Attacks on naval companies have been accentuated, ushering in a new meaning for the term ‘virtual pirates’.
‘Pirate’ is a term that has long applied to criminals or people acting on the margins of the law, especially those who live in the sea of cargo theft. Hence the name ‘Virtual Pirates’ – a name commonly used to designate Blackhat Hackers, people with excellent skills in the area of systems security, but who use this knowledge for illegal activities.
If the word pirate refers to criminals acting on the high seas, it can no longer be said that virtual pirates are just criminals in the network. There are already cases of real pirate groups that also use the nets to attack ships.
When CyberKeel, a cyber-security firm specialising in shipping, controlled one of the medium-sized shipping firm’s emails, they made a shocking discovery, the BBC said.
“Someone had hacked into the systems of the company and planted a small virus,” explains co-founder Lars Jensen. “They would then monitor all emails to and from people in the finance department.”
As Jensen soon discovered, e-mail reading was by no means the only thing the virus did. Every time a fuel supplier sends an invoice to the company, the virus changed the bank account number listed on the invoice. “The client pitched millions of hacker bank accounts before we discovered it,” added Jensen.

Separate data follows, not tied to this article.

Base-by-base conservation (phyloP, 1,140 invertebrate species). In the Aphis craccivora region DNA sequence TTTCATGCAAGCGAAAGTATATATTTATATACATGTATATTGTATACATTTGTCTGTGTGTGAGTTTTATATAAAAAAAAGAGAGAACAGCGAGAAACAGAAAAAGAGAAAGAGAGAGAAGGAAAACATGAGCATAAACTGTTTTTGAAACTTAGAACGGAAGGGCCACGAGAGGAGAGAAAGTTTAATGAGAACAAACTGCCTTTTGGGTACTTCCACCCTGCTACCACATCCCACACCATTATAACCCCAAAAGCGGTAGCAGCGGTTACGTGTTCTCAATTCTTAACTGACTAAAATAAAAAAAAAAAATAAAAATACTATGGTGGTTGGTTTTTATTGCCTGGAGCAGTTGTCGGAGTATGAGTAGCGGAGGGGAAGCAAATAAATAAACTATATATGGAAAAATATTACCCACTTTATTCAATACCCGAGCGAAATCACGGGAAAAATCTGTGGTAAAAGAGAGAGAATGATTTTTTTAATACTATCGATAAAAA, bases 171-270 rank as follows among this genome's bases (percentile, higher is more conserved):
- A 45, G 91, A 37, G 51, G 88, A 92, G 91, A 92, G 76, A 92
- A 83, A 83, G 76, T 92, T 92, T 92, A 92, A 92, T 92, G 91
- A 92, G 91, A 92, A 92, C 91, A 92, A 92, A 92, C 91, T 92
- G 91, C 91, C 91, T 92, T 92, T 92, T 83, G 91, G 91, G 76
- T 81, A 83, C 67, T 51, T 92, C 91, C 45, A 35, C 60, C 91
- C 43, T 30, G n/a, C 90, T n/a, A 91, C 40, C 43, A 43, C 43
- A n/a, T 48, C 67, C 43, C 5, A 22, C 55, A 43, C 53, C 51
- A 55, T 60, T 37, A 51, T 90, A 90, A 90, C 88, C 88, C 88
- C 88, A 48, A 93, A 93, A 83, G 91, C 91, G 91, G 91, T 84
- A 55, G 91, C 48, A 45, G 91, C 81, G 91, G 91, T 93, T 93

Breaking into a shipping firm’s computer systems could allow attackers to access all kinds of sensitive information.
This is just one example of what CyberKeel has to deal with. In June, Maersk, one of the world’s largest shipping hotspots (and many others) were hit by the notorious NotPetya ransomware, which cost the company some $ 300 million unprofitable revenues.
Jensen founded her company a little more than three years ago and, according to her, nobody really wanted to take them seriously. “Do not waste time, shipping is pretty safe, they told me at the beginning,” said Jensen. Now the mentality has changed, the times have changed.
There have been cases of criminals who have identified the route and location of specific products of their interest, invaded the ship and took only the targeted product. One such case was investigated by Verizon and occurred in 2016. This is yet another sign of the spread of security issues for various areas hitherto considered free from virtual attacks.